Basically, Docker uses RunC to provide lightweight and isolated environment for your software.
Since whole Docker nowadays consists of extensible Moby project, one could implement their own environment and run "containers" with other technologies, for example, pure
qemu. In last case you porbably mean Kata Containers project, same containers, but actually virtual machines.
So I was using two 5$ hosts on DigitalOcean to test how much overhead Kata adds to my services. One to run container, one to generate workload over internal network.
Here's a simple gist on how to install Docker CE with Kata on Ubuntu server.
Then you would like to run simple service to compare performance, I was using my dummy-service-py, feel free to use it too.
Workload was generated with Siege utility:
siege -c 512 -t 60s http://addr:port/
Results are following:
🐳 RunC Kata --- Availability 100 100 % Transactions 43274 17548 hits Response 0.20 1.17 sec Rate 724.37 293.05 trans/sec Concurrency 145.08 342.96 Resources: CPU ~100% ~100% RAM ~20M ~150M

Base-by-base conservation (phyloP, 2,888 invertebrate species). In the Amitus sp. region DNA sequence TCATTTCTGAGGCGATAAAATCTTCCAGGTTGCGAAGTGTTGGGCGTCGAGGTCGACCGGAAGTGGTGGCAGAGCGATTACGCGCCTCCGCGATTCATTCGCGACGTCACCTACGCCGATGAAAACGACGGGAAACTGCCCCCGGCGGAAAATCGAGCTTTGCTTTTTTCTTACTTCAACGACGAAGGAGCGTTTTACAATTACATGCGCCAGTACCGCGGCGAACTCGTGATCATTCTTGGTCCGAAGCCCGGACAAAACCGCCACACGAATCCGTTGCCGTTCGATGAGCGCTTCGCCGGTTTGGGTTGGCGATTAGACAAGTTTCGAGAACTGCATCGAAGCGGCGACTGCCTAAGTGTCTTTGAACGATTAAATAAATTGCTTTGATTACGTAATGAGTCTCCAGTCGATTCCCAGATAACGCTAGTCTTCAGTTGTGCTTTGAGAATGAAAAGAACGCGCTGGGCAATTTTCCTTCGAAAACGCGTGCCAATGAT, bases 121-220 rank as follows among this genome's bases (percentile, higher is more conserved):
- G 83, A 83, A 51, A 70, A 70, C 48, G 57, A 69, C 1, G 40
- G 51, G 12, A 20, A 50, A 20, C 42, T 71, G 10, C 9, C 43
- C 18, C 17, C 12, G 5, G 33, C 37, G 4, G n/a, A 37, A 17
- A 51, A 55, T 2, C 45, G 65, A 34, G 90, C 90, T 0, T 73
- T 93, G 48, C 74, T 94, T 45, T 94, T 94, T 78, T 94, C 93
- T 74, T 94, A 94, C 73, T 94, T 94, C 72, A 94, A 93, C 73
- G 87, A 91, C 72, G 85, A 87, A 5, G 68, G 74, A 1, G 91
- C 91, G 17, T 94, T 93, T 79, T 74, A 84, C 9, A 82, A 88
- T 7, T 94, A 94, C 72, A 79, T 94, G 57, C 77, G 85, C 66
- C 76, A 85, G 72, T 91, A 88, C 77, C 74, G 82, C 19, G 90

It's safe to say we can see top performance of RunC container here while Kata container (VM) was a little bit oveloaded so performance degraded. If we drop concurrency down, the gap between those technologies wouldn't be so huge, but still very significant.
Kata containers fail to contest lightning speeds of pure RunC containers, but look like an interesting tool to limit resources between containers in a "hard" way, for example.
And I must say, whole idea is really ironic: containers came to evade VM overhead and provide lightweight isolation, so here's VMs for your containers engine, just in case. :)